Social skills for school readiness
Sometimes the most simple game can help your child learn to get along with others in order to make friends. It can teach them how to talk and listen, how to take turns and plan ahead, and how to start and end a task.
Show your child the items you will be using for tea time, then ask them to help you set the table. Sit down and say, “Would you like some tea?" Offer your child some pretend tea and some pretend food. Practice allowing your child to offer you tea as well.
During the tea party strike up fun conversations, such as “What would you like to be when you grow up?” or “Tell me your favorite color” or “What was your favorite thing you did this summer?” When the party is over ask your child to help clean up.
Practice this a few times, even incorporating different details like soft music or cutting flowers and putting them in a vase on the table.
Also think about letting your child have pretend tea parties with his/her dolls and stuffed animals. Once they have had some practice invite a friend or family member over for a tea party and let your child host the event. If you're confident in their skills you can even use real drinks and cookies.
Puppets or stuffed animals
Another easy game is to play school at home. Show your child the types of activities they might be doing at school, and then talk to them about the rules and what is expected. Practice different scenarios that might come up like what to do if they need to go to the bathroom or if they get hurt.
Use dolls, puppets and stuffed animals to act out situations in order to show your child how to handle certain feelings and emotions. For example, if the puppet is upset that someone took her toy she can say, “That makes me so mad. Can I please have my toy back?” Also showing the puppets feeling happy, excited, sad, lonely helps a child to learn that this range of emotions is normal.
Board games and card games
Board and card games can help your child learn to follow rules, interact with others, learn how to handle winning and losing. They also can help kids to plan ahead and teach them how to wait and take turns.
Read books to your child about starting school
Some great books to help prepare you child for school are Berentstain Bears Go to School by Stan and Jan Berenstain, First Day Jitters by Julie Dannenberg, Kindergartner by Amy Schwartz, and Look Out, Kindergarten Here I Come by Nancy Carlson.
Preparing for the transition to school
Take your child on multiple trips to the school. Walk around, visit the classroom, show your child the bathroom and the playground. Try to meet the teacher ahead of time if possible.
Visit local parks and playgrounds near your child’s school. It can give you the chance to meet other kids who will be attending your child’s school. Talk to other parents and see if they would be interested in play dates so the kids can get to know each other before the first day of school and have some familiar faces in their classroom when school starts.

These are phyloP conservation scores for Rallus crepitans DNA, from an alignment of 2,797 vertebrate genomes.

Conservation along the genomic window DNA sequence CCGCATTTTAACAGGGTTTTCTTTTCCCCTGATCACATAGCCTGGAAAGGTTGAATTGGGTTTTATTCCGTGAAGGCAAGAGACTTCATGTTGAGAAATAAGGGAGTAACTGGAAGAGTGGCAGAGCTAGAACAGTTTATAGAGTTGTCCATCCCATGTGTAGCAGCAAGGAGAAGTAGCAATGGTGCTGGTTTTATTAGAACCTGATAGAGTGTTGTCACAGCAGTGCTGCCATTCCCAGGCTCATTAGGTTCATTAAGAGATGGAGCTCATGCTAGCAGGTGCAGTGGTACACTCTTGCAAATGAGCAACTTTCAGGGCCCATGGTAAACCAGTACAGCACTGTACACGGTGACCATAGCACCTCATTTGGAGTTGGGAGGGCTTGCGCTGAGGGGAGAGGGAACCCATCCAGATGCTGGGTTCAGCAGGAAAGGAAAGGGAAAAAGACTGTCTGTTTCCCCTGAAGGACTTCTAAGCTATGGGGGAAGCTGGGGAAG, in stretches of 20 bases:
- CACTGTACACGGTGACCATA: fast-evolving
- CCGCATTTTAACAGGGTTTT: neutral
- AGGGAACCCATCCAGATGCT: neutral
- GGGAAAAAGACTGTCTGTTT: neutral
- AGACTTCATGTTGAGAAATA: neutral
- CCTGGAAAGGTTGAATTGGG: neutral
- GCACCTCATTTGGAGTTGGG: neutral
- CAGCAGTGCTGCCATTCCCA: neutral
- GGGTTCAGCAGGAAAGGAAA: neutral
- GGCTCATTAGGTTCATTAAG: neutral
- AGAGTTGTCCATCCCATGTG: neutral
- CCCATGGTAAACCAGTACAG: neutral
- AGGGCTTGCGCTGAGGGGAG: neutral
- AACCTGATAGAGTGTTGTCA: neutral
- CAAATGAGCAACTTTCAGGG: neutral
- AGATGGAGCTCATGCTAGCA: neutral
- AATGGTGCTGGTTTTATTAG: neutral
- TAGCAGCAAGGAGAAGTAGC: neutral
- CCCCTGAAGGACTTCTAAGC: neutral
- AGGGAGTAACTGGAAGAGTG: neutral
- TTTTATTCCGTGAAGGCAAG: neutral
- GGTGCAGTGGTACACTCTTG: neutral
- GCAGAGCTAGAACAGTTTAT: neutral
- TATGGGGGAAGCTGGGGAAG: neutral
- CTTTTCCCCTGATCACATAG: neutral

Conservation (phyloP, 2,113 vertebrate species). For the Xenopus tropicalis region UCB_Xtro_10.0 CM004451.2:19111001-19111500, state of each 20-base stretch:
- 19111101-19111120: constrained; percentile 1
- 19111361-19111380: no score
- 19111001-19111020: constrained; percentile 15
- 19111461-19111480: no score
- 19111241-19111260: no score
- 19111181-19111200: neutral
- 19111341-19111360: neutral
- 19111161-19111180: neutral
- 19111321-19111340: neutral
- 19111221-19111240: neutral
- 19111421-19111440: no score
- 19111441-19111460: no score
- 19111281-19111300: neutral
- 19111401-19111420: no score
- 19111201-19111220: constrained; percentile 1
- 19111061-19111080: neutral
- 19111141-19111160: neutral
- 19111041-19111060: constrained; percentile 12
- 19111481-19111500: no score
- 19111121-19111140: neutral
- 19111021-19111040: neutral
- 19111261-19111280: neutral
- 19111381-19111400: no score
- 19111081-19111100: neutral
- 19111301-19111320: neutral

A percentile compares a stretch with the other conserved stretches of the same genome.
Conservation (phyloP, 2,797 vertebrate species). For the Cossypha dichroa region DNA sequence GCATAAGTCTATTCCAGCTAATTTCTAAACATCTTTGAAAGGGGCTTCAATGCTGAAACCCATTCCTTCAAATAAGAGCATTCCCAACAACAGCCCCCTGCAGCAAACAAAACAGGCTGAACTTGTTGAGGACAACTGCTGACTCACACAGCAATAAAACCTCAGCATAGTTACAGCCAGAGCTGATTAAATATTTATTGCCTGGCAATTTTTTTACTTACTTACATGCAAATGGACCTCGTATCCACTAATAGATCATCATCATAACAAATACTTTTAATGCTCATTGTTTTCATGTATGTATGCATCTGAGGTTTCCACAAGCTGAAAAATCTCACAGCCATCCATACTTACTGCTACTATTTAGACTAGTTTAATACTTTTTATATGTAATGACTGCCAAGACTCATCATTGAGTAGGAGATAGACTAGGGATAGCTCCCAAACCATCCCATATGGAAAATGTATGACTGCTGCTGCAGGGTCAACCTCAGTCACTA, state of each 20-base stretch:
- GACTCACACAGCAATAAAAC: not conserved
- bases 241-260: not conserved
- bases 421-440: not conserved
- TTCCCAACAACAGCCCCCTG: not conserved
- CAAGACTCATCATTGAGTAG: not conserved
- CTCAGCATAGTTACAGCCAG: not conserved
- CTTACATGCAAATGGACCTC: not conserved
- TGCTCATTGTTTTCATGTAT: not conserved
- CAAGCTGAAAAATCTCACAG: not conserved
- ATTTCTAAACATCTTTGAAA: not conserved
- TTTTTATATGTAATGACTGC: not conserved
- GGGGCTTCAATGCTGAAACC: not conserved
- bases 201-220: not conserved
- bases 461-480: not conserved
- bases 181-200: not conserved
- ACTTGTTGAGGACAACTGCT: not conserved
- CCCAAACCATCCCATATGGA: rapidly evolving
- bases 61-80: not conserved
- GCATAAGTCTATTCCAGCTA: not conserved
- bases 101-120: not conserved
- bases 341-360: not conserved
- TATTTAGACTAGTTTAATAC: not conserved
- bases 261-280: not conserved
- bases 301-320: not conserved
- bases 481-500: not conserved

Talk positively about your school experiences when you were a kid. Show excitement about what a big day this will be and how much fun there is to be had by going.
Make a celebration out of the first day of school. Make your child a special breakfast, something they love that is also healthy. Plan a fun activity for when the day is over and let your child help to plan it (e.g. going to the park, a special snack or dinner, a new book). Be sure that your child knows this event is to celebrate their first day of school.
Practice how you will say goodbye on the first day of school. Reassure them of the time you will pick them up. Don’t make the goodbye too long, and leave with a confident smile and wave (even if you really feel sad and nervous).
Bring something from home. Sometimes it helps kids to have a memento from home that they can bring to school (e.g. a family picture, a note, a scarf, a special necklace or bracelet that reminds them of their parent who is thinking of them and loves them). Make sure you let the teacher know about this object and how special it is.
Start changing your child’s sleep schedule a few weeks before school begins. Start putting your child to bed earlier and waking them up earlier (many parents start with 15 minute increments). Also, don’t forget to shift their lunch and snack times to ones that will match their school schedule.
Practice the morning routine. Let your child help pick out their outfits the night before school starts. Have your child help to make a visual schedule that can be posted on the wall in their room. This could be pictures from a magazine or drawings of kids waking up, brushing teeth, eating breakfast, getting dressed, brushing hair, putting on a backpack, and putting on a coat.
Have your child personalize a new backpack, lunchbox or school supplies. If they are using a paper bag for lunch let them decorate a few in advance with paint, or cut outs of their favorite characters or animals. That way they can easily find it if it is stored in a cubby hole or with other children’s lunches.
Pack extra clothing for possible accidents. Your child may have an accident (potty, food, artistic or otherwise), so it's a good idea to pack an extra pair of clothes in your child’s backpack and let them know it is there just in case they need it.
Give them verbal support. When you pick up your child tell them what a great job they did and how proud you are of them.